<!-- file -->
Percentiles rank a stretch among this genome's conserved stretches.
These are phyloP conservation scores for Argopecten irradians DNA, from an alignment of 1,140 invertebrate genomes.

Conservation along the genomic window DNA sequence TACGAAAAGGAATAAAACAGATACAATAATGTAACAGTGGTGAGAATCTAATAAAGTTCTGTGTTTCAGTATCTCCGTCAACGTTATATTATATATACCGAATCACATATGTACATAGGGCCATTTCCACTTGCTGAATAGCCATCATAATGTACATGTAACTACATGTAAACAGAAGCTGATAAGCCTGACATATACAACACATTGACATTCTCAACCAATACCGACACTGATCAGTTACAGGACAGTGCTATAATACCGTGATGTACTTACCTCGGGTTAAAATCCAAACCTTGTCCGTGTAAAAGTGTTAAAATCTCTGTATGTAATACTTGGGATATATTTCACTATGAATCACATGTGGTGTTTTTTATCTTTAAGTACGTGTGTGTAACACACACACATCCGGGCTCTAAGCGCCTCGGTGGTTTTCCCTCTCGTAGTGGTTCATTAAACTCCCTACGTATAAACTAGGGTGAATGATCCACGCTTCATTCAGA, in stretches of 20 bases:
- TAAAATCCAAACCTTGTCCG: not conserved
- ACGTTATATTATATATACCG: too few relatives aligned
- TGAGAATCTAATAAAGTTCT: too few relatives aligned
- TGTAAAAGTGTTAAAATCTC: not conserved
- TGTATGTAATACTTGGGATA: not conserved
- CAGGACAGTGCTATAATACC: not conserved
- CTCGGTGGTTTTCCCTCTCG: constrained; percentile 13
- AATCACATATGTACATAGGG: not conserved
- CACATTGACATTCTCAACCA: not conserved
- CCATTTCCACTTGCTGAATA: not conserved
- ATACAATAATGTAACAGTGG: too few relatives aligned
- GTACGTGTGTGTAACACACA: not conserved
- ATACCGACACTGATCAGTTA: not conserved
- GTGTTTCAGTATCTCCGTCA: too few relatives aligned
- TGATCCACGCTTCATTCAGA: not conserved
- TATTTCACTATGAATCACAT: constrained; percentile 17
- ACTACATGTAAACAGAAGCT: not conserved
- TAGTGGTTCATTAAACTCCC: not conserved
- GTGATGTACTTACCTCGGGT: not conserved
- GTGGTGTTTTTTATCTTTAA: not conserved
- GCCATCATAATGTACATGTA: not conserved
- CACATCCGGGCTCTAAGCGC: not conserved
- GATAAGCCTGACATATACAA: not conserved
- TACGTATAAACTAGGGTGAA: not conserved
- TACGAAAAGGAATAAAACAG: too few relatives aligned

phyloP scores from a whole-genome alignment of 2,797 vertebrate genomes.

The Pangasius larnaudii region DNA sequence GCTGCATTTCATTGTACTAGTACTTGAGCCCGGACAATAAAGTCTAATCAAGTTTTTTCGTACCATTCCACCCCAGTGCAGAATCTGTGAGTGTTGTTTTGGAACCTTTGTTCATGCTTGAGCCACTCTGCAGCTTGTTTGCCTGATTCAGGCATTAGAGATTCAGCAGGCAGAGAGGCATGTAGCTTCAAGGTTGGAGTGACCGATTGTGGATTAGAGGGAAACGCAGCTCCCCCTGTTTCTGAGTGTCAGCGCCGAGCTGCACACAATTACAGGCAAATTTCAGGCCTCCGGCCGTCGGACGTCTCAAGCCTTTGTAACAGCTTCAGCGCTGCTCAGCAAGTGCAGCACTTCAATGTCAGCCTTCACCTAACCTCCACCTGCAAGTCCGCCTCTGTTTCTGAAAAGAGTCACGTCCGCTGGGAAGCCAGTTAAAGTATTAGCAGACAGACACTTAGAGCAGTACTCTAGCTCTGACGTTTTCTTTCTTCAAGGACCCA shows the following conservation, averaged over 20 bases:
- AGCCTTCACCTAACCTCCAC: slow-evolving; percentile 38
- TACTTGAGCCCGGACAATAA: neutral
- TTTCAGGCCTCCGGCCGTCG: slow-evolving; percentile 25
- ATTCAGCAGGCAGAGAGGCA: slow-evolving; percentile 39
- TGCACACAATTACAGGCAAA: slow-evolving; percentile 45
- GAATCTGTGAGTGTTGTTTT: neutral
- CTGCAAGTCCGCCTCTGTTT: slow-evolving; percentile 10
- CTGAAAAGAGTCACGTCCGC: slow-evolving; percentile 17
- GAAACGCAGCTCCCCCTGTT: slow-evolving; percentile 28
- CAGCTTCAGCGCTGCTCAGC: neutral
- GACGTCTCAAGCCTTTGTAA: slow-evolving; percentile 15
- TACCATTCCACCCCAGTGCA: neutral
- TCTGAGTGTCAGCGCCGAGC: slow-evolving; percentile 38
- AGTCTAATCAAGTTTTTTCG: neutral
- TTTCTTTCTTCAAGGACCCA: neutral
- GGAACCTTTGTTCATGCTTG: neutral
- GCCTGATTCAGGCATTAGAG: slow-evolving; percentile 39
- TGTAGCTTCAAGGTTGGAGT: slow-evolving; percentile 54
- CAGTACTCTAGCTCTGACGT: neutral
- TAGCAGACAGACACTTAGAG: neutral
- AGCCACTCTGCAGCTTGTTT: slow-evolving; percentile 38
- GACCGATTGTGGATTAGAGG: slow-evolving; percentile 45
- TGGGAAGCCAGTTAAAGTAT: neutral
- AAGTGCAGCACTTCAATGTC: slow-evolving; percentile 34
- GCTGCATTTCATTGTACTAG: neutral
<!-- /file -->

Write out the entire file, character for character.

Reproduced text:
Percentiles rank a stretch among this genome's conserved stretches.
These are phyloP conservation scores for Argopecten irradians DNA, from an alignment of 1,140 invertebrate genomes.

Conservation along the genomic window DNA sequence TACGAAAAGGAATAAAACAGATACAATAATGTAACAGTGGTGAGAATCTAATAAAGTTCTGTGTTTCAGTATCTCCGTCAACGTTATATTATATATACCGAATCACATATGTACATAGGGCCATTTCCACTTGCTGAATAGCCATCATAATGTACATGTAACTACATGTAAACAGAAGCTGATAAGCCTGACATATACAACACATTGACATTCTCAACCAATACCGACACTGATCAGTTACAGGACAGTGCTATAATACCGTGATGTACTTACCTCGGGTTAAAATCCAAACCTTGTCCGTGTAAAAGTGTTAAAATCTCTGTATGTAATACTTGGGATATATTTCACTATGAATCACATGTGGTGTTTTTTATCTTTAAGTACGTGTGTGTAACACACACACATCCGGGCTCTAAGCGCCTCGGTGGTTTTCCCTCTCGTAGTGGTTCATTAAACTCCCTACGTATAAACTAGGGTGAATGATCCACGCTTCATTCAGA, in stretches of 20 bases:
- TAAAATCCAAACCTTGTCCG: not conserved
- ACGTTATATTATATATACCG: too few relatives aligned
- TGAGAATCTAATAAAGTTCT: too few relatives aligned
- TGTAAAAGTGTTAAAATCTC: not conserved
- TGTATGTAATACTTGGGATA: not conserved
- CAGGACAGTGCTATAATACC: not conserved
- CTCGGTGGTTTTCCCTCTCG: constrained; percentile 13
- AATCACATATGTACATAGGG: not conserved
- CACATTGACATTCTCAACCA: not conserved
- CCATTTCCACTTGCTGAATA: not conserved
- ATACAATAATGTAACAGTGG: too few relatives aligned
- GTACGTGTGTGTAACACACA: not conserved
- ATACCGACACTGATCAGTTA: not conserved
- GTGTTTCAGTATCTCCGTCA: too few relatives aligned
- TGATCCACGCTTCATTCAGA: not conserved
- TATTTCACTATGAATCACAT: constrained; percentile 17
- ACTACATGTAAACAGAAGCT: not conserved
- TAGTGGTTCATTAAACTCCC: not conserved
- GTGATGTACTTACCTCGGGT: not conserved
- GTGGTGTTTTTTATCTTTAA: not conserved
- GCCATCATAATGTACATGTA: not conserved
- CACATCCGGGCTCTAAGCGC: not conserved
- GATAAGCCTGACATATACAA: not conserved
- TACGTATAAACTAGGGTGAA: not conserved
- TACGAAAAGGAATAAAACAG: too few relatives aligned

phyloP scores from a whole-genome alignment of 2,797 vertebrate genomes.

The Pangasius larnaudii region DNA sequence GCTGCATTTCATTGTACTAGTACTTGAGCCCGGACAATAAAGTCTAATCAAGTTTTTTCGTACCATTCCACCCCAGTGCAGAATCTGTGAGTGTTGTTTTGGAACCTTTGTTCATGCTTGAGCCACTCTGCAGCTTGTTTGCCTGATTCAGGCATTAGAGATTCAGCAGGCAGAGAGGCATGTAGCTTCAAGGTTGGAGTGACCGATTGTGGATTAGAGGGAAACGCAGCTCCCCCTGTTTCTGAGTGTCAGCGCCGAGCTGCACACAATTACAGGCAAATTTCAGGCCTCCGGCCGTCGGACGTCTCAAGCCTTTGTAACAGCTTCAGCGCTGCTCAGCAAGTGCAGCACTTCAATGTCAGCCTTCACCTAACCTCCACCTGCAAGTCCGCCTCTGTTTCTGAAAAGAGTCACGTCCGCTGGGAAGCCAGTTAAAGTATTAGCAGACAGACACTTAGAGCAGTACTCTAGCTCTGACGTTTTCTTTCTTCAAGGACCCA shows the following conservation, averaged over 20 bases:
- AGCCTTCACCTAACCTCCAC: slow-evolving; percentile 38
- TACTTGAGCCCGGACAATAA: neutral
- TTTCAGGCCTCCGGCCGTCG: slow-evolving; percentile 25
- ATTCAGCAGGCAGAGAGGCA: slow-evolving; percentile 39
- TGCACACAATTACAGGCAAA: slow-evolving; percentile 45
- GAATCTGTGAGTGTTGTTTT: neutral
- CTGCAAGTCCGCCTCTGTTT: slow-evolving; percentile 10
- CTGAAAAGAGTCACGTCCGC: slow-evolving; percentile 17
- GAAACGCAGCTCCCCCTGTT: slow-evolving; percentile 28
- CAGCTTCAGCGCTGCTCAGC: neutral
- GACGTCTCAAGCCTTTGTAA: slow-evolving; percentile 15
- TACCATTCCACCCCAGTGCA: neutral
- TCTGAGTGTCAGCGCCGAGC: slow-evolving; percentile 38
- AGTCTAATCAAGTTTTTTCG: neutral
- TTTCTTTCTTCAAGGACCCA: neutral
- GGAACCTTTGTTCATGCTTG: neutral
- GCCTGATTCAGGCATTAGAG: slow-evolving; percentile 39
- TGTAGCTTCAAGGTTGGAGT: slow-evolving; percentile 54
- CAGTACTCTAGCTCTGACGT: neutral
- TAGCAGACAGACACTTAGAG: neutral
- AGCCACTCTGCAGCTTGTTT: slow-evolving; percentile 38
- GACCGATTGTGGATTAGAGG: slow-evolving; percentile 45
- TGGGAAGCCAGTTAAAGTAT: neutral
- AAGTGCAGCACTTCAATGTC: slow-evolving; percentile 34
- GCTGCATTTCATTGTACTAG: neutral